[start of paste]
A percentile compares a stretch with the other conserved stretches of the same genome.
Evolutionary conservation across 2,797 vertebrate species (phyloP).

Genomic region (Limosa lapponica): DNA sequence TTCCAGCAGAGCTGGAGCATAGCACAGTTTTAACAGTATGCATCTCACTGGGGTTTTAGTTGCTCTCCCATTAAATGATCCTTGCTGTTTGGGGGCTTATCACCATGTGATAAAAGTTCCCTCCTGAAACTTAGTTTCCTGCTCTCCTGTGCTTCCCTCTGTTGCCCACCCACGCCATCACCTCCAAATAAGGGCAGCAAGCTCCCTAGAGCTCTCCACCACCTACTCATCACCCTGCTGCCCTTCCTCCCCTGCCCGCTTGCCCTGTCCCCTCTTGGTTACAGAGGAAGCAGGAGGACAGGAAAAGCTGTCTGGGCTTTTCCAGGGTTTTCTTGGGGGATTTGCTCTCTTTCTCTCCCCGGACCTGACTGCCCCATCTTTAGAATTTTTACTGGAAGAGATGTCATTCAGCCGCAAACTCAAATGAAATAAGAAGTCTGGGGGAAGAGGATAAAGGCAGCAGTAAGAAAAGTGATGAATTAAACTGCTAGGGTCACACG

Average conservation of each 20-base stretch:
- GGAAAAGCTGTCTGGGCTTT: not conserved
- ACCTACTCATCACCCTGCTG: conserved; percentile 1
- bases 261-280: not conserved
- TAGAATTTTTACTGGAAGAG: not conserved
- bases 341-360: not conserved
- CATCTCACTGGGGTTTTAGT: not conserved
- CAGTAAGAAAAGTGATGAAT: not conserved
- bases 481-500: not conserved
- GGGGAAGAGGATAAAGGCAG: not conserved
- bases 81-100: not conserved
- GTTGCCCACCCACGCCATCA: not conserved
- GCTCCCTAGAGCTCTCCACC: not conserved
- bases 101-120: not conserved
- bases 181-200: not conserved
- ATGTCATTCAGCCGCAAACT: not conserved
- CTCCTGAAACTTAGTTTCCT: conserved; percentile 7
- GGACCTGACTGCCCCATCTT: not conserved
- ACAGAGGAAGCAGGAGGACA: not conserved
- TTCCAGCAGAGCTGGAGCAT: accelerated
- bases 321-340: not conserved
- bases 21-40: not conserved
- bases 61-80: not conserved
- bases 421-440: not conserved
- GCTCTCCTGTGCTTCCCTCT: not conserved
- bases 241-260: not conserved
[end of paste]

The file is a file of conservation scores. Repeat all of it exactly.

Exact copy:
A percentile compares a stretch with the other conserved stretches of the same genome.
Evolutionary conservation across 2,797 vertebrate species (phyloP).

Genomic region (Limosa lapponica): DNA sequence TTCCAGCAGAGCTGGAGCATAGCACAGTTTTAACAGTATGCATCTCACTGGGGTTTTAGTTGCTCTCCCATTAAATGATCCTTGCTGTTTGGGGGCTTATCACCATGTGATAAAAGTTCCCTCCTGAAACTTAGTTTCCTGCTCTCCTGTGCTTCCCTCTGTTGCCCACCCACGCCATCACCTCCAAATAAGGGCAGCAAGCTCCCTAGAGCTCTCCACCACCTACTCATCACCCTGCTGCCCTTCCTCCCCTGCCCGCTTGCCCTGTCCCCTCTTGGTTACAGAGGAAGCAGGAGGACAGGAAAAGCTGTCTGGGCTTTTCCAGGGTTTTCTTGGGGGATTTGCTCTCTTTCTCTCCCCGGACCTGACTGCCCCATCTTTAGAATTTTTACTGGAAGAGATGTCATTCAGCCGCAAACTCAAATGAAATAAGAAGTCTGGGGGAAGAGGATAAAGGCAGCAGTAAGAAAAGTGATGAATTAAACTGCTAGGGTCACACG

Average conservation of each 20-base stretch:
- GGAAAAGCTGTCTGGGCTTT: not conserved
- ACCTACTCATCACCCTGCTG: conserved; percentile 1
- bases 261-280: not conserved
- TAGAATTTTTACTGGAAGAG: not conserved
- bases 341-360: not conserved
- CATCTCACTGGGGTTTTAGT: not conserved
- CAGTAAGAAAAGTGATGAAT: not conserved
- bases 481-500: not conserved
- GGGGAAGAGGATAAAGGCAG: not conserved
- bases 81-100: not conserved
- GTTGCCCACCCACGCCATCA: not conserved
- GCTCCCTAGAGCTCTCCACC: not conserved
- bases 101-120: not conserved
- bases 181-200: not conserved
- ATGTCATTCAGCCGCAAACT: not conserved
- CTCCTGAAACTTAGTTTCCT: conserved; percentile 7
- GGACCTGACTGCCCCATCTT: not conserved
- ACAGAGGAAGCAGGAGGACA: not conserved
- TTCCAGCAGAGCTGGAGCAT: accelerated
- bases 321-340: not conserved
- bases 21-40: not conserved
- bases 61-80: not conserved
- bases 421-440: not conserved
- GCTCTCCTGTGCTTCCCTCT: not conserved
- bases 241-260: not conserved